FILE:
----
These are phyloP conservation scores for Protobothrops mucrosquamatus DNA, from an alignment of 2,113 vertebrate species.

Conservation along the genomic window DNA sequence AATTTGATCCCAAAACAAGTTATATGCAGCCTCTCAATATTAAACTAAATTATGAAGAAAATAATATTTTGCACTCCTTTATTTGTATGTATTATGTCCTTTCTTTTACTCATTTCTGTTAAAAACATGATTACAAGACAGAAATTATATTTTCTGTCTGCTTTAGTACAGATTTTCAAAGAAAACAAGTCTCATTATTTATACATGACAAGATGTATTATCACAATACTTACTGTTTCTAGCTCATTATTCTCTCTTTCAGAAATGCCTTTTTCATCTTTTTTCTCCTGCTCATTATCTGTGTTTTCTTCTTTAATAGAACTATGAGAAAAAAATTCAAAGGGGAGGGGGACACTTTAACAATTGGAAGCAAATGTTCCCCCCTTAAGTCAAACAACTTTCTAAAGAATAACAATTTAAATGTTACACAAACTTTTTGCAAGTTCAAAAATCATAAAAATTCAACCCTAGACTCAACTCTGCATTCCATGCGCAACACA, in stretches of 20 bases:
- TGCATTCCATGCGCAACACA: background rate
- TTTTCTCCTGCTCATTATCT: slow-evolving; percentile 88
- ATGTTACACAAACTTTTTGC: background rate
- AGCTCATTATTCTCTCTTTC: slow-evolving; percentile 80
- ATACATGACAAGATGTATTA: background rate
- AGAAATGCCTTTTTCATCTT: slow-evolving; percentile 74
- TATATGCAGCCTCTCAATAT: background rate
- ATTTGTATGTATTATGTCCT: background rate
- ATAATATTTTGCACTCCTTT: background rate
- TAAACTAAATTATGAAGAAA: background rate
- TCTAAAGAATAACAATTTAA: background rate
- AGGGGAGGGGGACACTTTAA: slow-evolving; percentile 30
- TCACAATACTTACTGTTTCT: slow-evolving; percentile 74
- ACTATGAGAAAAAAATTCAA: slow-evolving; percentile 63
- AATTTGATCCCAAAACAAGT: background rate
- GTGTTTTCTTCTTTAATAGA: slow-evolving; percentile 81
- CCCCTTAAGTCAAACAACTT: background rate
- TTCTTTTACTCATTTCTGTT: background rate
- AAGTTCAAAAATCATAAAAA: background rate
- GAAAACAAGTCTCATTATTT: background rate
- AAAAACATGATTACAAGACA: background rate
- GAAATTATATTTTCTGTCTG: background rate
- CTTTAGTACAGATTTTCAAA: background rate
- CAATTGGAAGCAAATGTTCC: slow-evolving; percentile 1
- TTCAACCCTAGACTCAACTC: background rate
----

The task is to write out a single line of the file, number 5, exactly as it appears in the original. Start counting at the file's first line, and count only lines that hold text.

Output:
- ATGTTACACAAACTTTTTGC: background rate